In the 15th century Richard Duke of Gloucester, aided by his club-footed executioner Mord, eliminates those ahead of him in succession to the throne, then occupied by his brother King ... See full summary »
Rowland V. Lee
Noble-born cad Denis (Stapley) has been tricked into a forced stay at the eerie manor of the Sire de Maletroit (Laughton), an evil madman who can't get over the death of his beloved, twenty... See full summary »
Night Key although starring Boris Karloff in the prime of his horror film stardom is far from that. In this film Karloff plays an inventor who was ruined by the head of a security firm Samuel S. Hinds who stole a security system that could have made Karloff millions. Hinds made the millions and Karloff and his daughter Jean Rogers barely scraped by.
Now he goes and does it again even buying off Karloff's lawyer. This time Boris ain't taking it lying down. He's invented an electronic box he calls his Night Key that allows him to bypass and have all kinds of fun with the security system he created for Hinds. His first trick is to let out petty crook Hobart Cavanaugh from the cell Hinds was holding him for the cops. That's a great sequence and thoroughly embarrassing to the man who made millions on Karloff's ideas.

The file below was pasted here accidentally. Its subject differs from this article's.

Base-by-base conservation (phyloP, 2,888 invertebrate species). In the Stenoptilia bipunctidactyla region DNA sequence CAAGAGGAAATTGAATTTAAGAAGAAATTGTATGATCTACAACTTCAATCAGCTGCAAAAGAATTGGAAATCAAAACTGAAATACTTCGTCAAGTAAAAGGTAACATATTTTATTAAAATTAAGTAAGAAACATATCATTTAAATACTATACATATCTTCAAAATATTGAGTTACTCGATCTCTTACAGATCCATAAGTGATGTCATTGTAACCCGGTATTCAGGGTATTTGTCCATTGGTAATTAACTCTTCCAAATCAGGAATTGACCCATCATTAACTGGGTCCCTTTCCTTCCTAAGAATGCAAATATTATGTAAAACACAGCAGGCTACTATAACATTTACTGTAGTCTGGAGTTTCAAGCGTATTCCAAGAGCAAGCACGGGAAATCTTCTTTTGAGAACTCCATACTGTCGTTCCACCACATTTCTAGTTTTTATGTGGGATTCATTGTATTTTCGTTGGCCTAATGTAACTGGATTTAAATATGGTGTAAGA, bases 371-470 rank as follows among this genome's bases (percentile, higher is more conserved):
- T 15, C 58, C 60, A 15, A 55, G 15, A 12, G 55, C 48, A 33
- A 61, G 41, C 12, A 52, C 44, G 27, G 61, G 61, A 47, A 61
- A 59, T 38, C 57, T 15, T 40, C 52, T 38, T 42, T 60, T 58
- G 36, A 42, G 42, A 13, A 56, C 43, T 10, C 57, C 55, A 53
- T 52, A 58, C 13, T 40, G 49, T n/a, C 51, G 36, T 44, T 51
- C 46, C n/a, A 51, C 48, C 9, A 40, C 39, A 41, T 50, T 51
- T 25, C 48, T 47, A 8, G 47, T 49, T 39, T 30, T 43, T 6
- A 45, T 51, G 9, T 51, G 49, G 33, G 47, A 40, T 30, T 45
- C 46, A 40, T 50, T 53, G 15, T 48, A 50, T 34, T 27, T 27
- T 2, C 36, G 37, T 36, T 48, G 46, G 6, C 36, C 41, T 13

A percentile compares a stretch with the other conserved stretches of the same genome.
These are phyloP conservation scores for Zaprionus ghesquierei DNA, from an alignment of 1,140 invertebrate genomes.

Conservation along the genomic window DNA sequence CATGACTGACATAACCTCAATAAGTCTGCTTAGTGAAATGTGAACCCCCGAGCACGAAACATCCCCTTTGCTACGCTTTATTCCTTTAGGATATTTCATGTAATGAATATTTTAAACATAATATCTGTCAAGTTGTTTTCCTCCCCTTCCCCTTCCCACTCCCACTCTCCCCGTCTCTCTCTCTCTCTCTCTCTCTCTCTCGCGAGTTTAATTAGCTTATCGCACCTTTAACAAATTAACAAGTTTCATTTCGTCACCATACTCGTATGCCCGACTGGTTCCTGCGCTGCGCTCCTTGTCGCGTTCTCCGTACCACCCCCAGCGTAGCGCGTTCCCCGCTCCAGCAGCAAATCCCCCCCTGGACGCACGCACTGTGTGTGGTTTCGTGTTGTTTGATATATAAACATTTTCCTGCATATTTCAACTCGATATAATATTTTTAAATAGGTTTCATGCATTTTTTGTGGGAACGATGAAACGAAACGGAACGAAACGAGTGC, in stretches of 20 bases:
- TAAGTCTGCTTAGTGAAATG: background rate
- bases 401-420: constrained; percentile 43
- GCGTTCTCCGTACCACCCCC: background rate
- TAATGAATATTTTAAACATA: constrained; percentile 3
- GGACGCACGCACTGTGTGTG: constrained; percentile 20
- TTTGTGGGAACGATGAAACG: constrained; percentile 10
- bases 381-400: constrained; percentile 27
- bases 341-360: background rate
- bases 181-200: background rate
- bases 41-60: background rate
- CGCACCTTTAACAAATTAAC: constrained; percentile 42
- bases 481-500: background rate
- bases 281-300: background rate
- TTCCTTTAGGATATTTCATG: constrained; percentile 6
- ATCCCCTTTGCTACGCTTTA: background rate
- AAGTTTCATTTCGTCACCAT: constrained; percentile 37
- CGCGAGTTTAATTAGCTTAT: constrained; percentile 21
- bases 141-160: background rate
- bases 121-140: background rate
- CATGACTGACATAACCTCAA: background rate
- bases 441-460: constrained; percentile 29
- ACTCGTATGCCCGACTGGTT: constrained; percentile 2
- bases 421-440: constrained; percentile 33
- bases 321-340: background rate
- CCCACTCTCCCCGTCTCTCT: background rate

Cavanaugh who made a career out of playing drunks attachés himself to Karloff like a puppy and promises to introduce him to some big time crooks. Alan Baxter certainly sees all kinds of possibilities here, but a life of crime isn't what Karloff had in mind.
Instead of being a monstrously evil man Boris is a gentle old soul who just wants what is due him. There's also a reason behind what Hinds is doing to ruin Karloff at every opportunity, it's more than capitalistic greed.
Karloff is not frightening anyone in this film. Night Key even has a happy ending. Not too many Karloff films have that for him.
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